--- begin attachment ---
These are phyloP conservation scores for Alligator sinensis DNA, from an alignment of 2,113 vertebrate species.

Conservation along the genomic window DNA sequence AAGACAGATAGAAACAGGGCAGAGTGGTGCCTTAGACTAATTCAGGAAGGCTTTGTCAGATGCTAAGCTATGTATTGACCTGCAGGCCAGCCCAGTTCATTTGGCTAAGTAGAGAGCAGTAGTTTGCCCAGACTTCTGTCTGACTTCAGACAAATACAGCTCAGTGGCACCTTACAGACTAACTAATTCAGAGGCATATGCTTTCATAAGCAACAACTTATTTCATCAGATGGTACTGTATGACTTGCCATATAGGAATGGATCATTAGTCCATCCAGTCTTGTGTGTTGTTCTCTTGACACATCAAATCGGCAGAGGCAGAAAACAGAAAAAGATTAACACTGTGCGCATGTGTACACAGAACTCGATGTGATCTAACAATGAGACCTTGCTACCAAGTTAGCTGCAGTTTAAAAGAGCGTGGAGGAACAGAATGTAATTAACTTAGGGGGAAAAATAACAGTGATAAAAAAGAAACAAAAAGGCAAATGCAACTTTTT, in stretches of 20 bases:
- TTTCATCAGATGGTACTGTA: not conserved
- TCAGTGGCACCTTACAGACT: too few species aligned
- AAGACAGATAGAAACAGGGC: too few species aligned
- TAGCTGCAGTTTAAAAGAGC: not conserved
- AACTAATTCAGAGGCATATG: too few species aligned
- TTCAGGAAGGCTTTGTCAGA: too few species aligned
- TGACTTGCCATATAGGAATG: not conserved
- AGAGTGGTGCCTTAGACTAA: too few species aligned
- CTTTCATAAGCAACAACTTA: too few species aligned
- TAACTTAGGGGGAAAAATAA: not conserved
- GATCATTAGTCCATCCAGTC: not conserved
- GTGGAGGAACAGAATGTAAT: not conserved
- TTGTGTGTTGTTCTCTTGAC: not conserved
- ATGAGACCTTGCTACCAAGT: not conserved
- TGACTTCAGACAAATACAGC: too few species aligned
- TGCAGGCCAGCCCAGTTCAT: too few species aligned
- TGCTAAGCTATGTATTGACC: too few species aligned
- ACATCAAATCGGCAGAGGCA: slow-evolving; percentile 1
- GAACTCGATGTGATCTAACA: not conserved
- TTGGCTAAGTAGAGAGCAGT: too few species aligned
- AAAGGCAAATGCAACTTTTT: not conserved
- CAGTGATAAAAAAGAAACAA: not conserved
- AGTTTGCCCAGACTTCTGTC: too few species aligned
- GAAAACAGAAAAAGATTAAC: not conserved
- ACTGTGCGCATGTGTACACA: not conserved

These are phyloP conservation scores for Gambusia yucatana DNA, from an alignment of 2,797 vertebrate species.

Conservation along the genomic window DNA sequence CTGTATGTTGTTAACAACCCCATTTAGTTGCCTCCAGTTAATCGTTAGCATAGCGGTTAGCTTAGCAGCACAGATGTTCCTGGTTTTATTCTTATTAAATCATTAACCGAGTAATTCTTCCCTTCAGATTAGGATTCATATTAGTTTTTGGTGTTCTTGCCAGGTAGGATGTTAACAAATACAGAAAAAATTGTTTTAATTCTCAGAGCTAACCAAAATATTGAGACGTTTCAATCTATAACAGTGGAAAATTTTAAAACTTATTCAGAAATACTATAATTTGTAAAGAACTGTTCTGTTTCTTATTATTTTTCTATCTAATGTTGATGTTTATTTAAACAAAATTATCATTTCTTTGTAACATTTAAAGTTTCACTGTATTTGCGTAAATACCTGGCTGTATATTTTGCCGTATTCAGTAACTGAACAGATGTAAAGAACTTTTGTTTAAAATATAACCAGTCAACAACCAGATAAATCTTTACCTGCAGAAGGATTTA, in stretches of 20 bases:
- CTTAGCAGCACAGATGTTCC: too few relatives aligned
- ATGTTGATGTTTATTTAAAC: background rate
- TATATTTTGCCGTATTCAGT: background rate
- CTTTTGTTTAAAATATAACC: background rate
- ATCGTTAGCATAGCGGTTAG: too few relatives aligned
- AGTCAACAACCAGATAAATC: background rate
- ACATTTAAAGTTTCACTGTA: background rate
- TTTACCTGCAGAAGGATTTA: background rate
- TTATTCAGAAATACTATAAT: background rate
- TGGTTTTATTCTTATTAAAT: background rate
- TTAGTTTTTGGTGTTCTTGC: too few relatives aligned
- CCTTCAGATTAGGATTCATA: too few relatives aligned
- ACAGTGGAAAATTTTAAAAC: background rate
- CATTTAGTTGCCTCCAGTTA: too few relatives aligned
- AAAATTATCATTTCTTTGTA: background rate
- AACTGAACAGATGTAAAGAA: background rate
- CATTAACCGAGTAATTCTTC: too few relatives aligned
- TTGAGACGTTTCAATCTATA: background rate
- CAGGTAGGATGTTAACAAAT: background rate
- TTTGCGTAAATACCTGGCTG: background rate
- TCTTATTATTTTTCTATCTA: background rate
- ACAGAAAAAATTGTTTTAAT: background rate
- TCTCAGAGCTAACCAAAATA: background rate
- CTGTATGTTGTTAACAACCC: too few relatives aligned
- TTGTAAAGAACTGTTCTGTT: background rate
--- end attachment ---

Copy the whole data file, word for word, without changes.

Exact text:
These are phyloP conservation scores for Alligator sinensis DNA, from an alignment of 2,113 vertebrate species.

Conservation along the genomic window DNA sequence AAGACAGATAGAAACAGGGCAGAGTGGTGCCTTAGACTAATTCAGGAAGGCTTTGTCAGATGCTAAGCTATGTATTGACCTGCAGGCCAGCCCAGTTCATTTGGCTAAGTAGAGAGCAGTAGTTTGCCCAGACTTCTGTCTGACTTCAGACAAATACAGCTCAGTGGCACCTTACAGACTAACTAATTCAGAGGCATATGCTTTCATAAGCAACAACTTATTTCATCAGATGGTACTGTATGACTTGCCATATAGGAATGGATCATTAGTCCATCCAGTCTTGTGTGTTGTTCTCTTGACACATCAAATCGGCAGAGGCAGAAAACAGAAAAAGATTAACACTGTGCGCATGTGTACACAGAACTCGATGTGATCTAACAATGAGACCTTGCTACCAAGTTAGCTGCAGTTTAAAAGAGCGTGGAGGAACAGAATGTAATTAACTTAGGGGGAAAAATAACAGTGATAAAAAAGAAACAAAAAGGCAAATGCAACTTTTT, in stretches of 20 bases:
- TTTCATCAGATGGTACTGTA: not conserved
- TCAGTGGCACCTTACAGACT: too few species aligned
- AAGACAGATAGAAACAGGGC: too few species aligned
- TAGCTGCAGTTTAAAAGAGC: not conserved
- AACTAATTCAGAGGCATATG: too few species aligned
- TTCAGGAAGGCTTTGTCAGA: too few species aligned
- TGACTTGCCATATAGGAATG: not conserved
- AGAGTGGTGCCTTAGACTAA: too few species aligned
- CTTTCATAAGCAACAACTTA: too few species aligned
- TAACTTAGGGGGAAAAATAA: not conserved
- GATCATTAGTCCATCCAGTC: not conserved
- GTGGAGGAACAGAATGTAAT: not conserved
- TTGTGTGTTGTTCTCTTGAC: not conserved
- ATGAGACCTTGCTACCAAGT: not conserved
- TGACTTCAGACAAATACAGC: too few species aligned
- TGCAGGCCAGCCCAGTTCAT: too few species aligned
- TGCTAAGCTATGTATTGACC: too few species aligned
- ACATCAAATCGGCAGAGGCA: slow-evolving; percentile 1
- GAACTCGATGTGATCTAACA: not conserved
- TTGGCTAAGTAGAGAGCAGT: too few species aligned
- AAAGGCAAATGCAACTTTTT: not conserved
- CAGTGATAAAAAAGAAACAA: not conserved
- AGTTTGCCCAGACTTCTGTC: too few species aligned
- GAAAACAGAAAAAGATTAAC: not conserved
- ACTGTGCGCATGTGTACACA: not conserved

These are phyloP conservation scores for Gambusia yucatana DNA, from an alignment of 2,797 vertebrate species.

Conservation along the genomic window DNA sequence CTGTATGTTGTTAACAACCCCATTTAGTTGCCTCCAGTTAATCGTTAGCATAGCGGTTAGCTTAGCAGCACAGATGTTCCTGGTTTTATTCTTATTAAATCATTAACCGAGTAATTCTTCCCTTCAGATTAGGATTCATATTAGTTTTTGGTGTTCTTGCCAGGTAGGATGTTAACAAATACAGAAAAAATTGTTTTAATTCTCAGAGCTAACCAAAATATTGAGACGTTTCAATCTATAACAGTGGAAAATTTTAAAACTTATTCAGAAATACTATAATTTGTAAAGAACTGTTCTGTTTCTTATTATTTTTCTATCTAATGTTGATGTTTATTTAAACAAAATTATCATTTCTTTGTAACATTTAAAGTTTCACTGTATTTGCGTAAATACCTGGCTGTATATTTTGCCGTATTCAGTAACTGAACAGATGTAAAGAACTTTTGTTTAAAATATAACCAGTCAACAACCAGATAAATCTTTACCTGCAGAAGGATTTA, in stretches of 20 bases:
- CTTAGCAGCACAGATGTTCC: too few relatives aligned
- ATGTTGATGTTTATTTAAAC: background rate
- TATATTTTGCCGTATTCAGT: background rate
- CTTTTGTTTAAAATATAACC: background rate
- ATCGTTAGCATAGCGGTTAG: too few relatives aligned
- AGTCAACAACCAGATAAATC: background rate
- ACATTTAAAGTTTCACTGTA: background rate
- TTTACCTGCAGAAGGATTTA: background rate
- TTATTCAGAAATACTATAAT: background rate
- TGGTTTTATTCTTATTAAAT: background rate
- TTAGTTTTTGGTGTTCTTGC: too few relatives aligned
- CCTTCAGATTAGGATTCATA: too few relatives aligned
- ACAGTGGAAAATTTTAAAAC: background rate
- CATTTAGTTGCCTCCAGTTA: too few relatives aligned
- AAAATTATCATTTCTTTGTA: background rate
- AACTGAACAGATGTAAAGAA: background rate
- CATTAACCGAGTAATTCTTC: too few relatives aligned
- TTGAGACGTTTCAATCTATA: background rate
- CAGGTAGGATGTTAACAAAT: background rate
- TTTGCGTAAATACCTGGCTG: background rate
- TCTTATTATTTTTCTATCTA: background rate
- ACAGAAAAAATTGTTTTAAT: background rate
- TCTCAGAGCTAACCAAAATA: background rate
- CTGTATGTTGTTAACAACCC: too few relatives aligned
- TTGTAAAGAACTGTTCTGTT: background rate